Massachusetts residents set up living trusts -- which is a trust created during the life of its creator -- for a variety of reasons. For instance, a revocable trust (changeable) or irrevocable trust (unchangeable) can be created to provide for loved ones who are too young or otherwise incapable of dealing with financial affairs on their own. Other people may set up a trust in order to protect their assets if they become incapacitated. Some trusts are created to avoid probate, stave off creditors and avoid hefty estate taxes.
Many Massachusetts residents create trusts. Whether it is an irrevocable or revocable trust, one of the most important decisions the creator of a trust can make is choosing a trustee. People are often advised to review their trusts periodically to be sure the trust complies with current law and still meets the creator's goals. However, it is also important to review whether the trustee is still the best person to administer the trust.
Sometimes, the terms of a Massachusetts irrevocable trust no longer adequately serve its beneficiaries, or the trust itself was not properly drafted initially. If this is the case, it may be possible to decant the current irrevocable trust under certain circumstances. The option to decant such a trust can be crucial since these trusts normally may not be changed or cancelled.
Listen to people in Massachusetts talk about estate planning long enough, and the topic of trusts will come up. However, people do not generally go into detail as to just what a revocable or irrevocable trust comprises. There are numerous types of trusts, but most fit into these two main categories.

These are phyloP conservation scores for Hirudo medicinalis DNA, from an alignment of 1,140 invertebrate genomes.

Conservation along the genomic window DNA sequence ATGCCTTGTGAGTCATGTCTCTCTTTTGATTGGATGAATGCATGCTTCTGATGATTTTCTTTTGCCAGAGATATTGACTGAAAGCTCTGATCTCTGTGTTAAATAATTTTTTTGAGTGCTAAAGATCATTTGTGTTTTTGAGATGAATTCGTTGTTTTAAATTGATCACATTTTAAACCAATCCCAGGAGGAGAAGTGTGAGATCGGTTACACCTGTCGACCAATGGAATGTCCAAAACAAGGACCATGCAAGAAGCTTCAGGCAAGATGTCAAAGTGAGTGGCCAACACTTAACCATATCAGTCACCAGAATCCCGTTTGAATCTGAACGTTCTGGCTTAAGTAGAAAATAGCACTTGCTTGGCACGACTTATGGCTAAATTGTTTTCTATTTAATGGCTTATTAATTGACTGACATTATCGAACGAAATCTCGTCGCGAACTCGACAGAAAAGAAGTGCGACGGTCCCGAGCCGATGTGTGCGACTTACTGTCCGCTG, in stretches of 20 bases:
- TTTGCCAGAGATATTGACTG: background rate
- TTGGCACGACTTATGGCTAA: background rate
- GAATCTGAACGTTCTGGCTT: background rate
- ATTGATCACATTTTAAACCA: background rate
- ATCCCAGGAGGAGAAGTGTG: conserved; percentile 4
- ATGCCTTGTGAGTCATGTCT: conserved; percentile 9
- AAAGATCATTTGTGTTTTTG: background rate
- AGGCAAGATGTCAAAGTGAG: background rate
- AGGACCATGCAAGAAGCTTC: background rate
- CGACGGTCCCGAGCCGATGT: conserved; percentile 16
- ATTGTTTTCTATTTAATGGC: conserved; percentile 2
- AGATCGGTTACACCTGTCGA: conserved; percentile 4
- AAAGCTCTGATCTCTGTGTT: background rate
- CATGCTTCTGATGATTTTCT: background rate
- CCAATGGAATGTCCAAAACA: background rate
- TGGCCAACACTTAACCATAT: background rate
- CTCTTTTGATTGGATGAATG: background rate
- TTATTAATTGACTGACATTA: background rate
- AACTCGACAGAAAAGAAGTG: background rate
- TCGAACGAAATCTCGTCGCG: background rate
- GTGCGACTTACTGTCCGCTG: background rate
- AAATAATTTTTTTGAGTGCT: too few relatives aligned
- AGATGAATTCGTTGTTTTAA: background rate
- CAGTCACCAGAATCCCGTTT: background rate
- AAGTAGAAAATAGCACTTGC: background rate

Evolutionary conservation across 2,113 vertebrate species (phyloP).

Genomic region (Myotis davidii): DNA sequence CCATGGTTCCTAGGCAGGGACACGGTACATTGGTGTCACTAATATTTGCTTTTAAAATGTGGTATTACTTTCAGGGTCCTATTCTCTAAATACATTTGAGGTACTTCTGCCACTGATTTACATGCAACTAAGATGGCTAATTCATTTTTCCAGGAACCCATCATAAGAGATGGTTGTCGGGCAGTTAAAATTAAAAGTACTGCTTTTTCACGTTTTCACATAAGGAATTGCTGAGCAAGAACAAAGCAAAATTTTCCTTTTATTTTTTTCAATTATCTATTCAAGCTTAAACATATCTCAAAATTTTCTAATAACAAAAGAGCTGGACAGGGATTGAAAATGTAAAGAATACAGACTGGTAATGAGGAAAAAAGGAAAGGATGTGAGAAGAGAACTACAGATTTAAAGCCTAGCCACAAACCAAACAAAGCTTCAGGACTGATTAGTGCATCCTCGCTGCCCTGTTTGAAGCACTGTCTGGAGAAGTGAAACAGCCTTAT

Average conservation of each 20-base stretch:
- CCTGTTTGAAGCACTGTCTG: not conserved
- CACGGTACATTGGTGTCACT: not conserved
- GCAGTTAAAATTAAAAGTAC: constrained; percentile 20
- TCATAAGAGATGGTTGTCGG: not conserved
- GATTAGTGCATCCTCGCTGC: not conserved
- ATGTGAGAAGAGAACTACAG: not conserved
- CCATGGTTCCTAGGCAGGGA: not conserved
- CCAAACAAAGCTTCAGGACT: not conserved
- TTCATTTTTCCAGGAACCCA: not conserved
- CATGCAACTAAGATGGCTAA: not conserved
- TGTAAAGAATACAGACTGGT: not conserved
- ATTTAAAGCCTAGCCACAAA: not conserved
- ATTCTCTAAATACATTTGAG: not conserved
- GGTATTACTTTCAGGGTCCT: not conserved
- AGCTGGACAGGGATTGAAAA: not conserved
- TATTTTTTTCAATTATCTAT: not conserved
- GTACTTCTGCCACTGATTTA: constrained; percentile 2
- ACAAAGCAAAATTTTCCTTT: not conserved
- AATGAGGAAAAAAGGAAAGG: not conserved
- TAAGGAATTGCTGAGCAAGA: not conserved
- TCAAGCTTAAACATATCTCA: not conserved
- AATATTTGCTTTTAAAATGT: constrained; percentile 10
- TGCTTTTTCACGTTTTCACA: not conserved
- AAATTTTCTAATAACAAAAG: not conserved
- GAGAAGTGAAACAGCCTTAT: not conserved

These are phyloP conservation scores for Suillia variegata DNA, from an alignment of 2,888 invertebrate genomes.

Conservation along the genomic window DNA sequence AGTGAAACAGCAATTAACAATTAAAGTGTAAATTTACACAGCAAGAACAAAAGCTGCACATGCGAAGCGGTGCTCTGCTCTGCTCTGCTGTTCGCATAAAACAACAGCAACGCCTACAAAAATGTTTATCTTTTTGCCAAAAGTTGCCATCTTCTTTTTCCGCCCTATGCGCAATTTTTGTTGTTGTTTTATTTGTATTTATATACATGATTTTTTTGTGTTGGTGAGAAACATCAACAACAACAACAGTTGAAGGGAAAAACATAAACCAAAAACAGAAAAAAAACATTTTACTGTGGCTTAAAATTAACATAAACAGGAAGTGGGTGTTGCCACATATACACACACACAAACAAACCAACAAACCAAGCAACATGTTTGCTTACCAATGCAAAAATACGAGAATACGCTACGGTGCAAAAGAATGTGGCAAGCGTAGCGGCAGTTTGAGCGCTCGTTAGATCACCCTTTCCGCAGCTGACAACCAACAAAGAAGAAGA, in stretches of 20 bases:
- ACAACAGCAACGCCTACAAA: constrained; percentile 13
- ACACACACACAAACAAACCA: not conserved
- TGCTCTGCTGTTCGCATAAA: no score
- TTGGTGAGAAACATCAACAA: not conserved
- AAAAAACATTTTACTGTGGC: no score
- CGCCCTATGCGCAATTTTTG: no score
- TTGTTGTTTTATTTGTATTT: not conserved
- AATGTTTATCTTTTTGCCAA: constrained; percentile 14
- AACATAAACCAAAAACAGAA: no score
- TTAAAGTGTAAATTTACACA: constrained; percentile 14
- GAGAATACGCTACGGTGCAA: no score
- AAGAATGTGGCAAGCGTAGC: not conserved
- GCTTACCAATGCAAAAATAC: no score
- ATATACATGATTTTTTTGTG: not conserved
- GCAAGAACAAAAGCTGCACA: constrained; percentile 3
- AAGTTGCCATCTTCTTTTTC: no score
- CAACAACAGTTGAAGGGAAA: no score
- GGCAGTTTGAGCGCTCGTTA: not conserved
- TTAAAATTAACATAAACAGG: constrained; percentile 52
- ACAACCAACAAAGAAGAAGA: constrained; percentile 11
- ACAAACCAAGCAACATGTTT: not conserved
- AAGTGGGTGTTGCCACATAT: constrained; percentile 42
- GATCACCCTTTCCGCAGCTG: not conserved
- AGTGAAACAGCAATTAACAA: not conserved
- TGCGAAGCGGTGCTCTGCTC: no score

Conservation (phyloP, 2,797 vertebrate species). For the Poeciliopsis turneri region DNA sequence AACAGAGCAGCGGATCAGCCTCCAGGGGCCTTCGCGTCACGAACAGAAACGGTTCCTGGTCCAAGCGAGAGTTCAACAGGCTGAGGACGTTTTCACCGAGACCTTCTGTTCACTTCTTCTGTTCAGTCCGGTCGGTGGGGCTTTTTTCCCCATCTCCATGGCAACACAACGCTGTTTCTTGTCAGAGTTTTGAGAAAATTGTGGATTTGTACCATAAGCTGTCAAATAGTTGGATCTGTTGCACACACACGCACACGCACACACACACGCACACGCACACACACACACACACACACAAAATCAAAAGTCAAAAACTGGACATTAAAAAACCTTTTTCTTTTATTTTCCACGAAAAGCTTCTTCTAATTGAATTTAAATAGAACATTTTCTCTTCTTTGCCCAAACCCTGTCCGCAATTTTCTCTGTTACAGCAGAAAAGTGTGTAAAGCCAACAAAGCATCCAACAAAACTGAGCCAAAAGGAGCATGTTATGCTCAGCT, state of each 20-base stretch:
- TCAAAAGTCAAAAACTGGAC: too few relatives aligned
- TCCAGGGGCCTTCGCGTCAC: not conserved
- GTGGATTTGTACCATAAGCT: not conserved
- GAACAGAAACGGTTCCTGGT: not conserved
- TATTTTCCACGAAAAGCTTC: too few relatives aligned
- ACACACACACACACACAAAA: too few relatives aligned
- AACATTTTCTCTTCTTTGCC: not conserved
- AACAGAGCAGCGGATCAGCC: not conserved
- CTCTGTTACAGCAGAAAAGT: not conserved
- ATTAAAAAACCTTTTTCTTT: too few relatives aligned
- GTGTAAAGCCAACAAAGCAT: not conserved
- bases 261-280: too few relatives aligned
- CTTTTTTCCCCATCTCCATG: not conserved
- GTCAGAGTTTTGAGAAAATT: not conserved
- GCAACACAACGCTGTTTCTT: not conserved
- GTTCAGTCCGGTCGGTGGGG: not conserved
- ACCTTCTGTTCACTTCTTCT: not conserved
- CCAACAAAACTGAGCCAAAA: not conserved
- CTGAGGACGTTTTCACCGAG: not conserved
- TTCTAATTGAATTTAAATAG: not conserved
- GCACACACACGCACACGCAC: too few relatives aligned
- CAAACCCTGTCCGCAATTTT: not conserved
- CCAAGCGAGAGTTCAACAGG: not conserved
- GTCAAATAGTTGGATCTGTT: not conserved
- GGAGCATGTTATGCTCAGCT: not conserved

It isn't only rich people that can benefit from using trusts. As an estate planning tool, they can be useful to anyone in Massachusetts with assets such as real estate, life insurance policies, retirement accounts and any other assets that will eventually passed on to heirs. A living revocable trust can be drafted and executed to keep those assets out of probate, reduce tax liability and otherwise protect the assets.
Anyone in Massachusetts that cares for a family member with special needs lives with the concern of how that loved one will be cared for if something happens to him or her. Sometimes, it's enough just to get through the day, let alone consider the future, but it is something that needs to be considered. Setting up a special needs trust can alleviate at least some of the concern for that family member.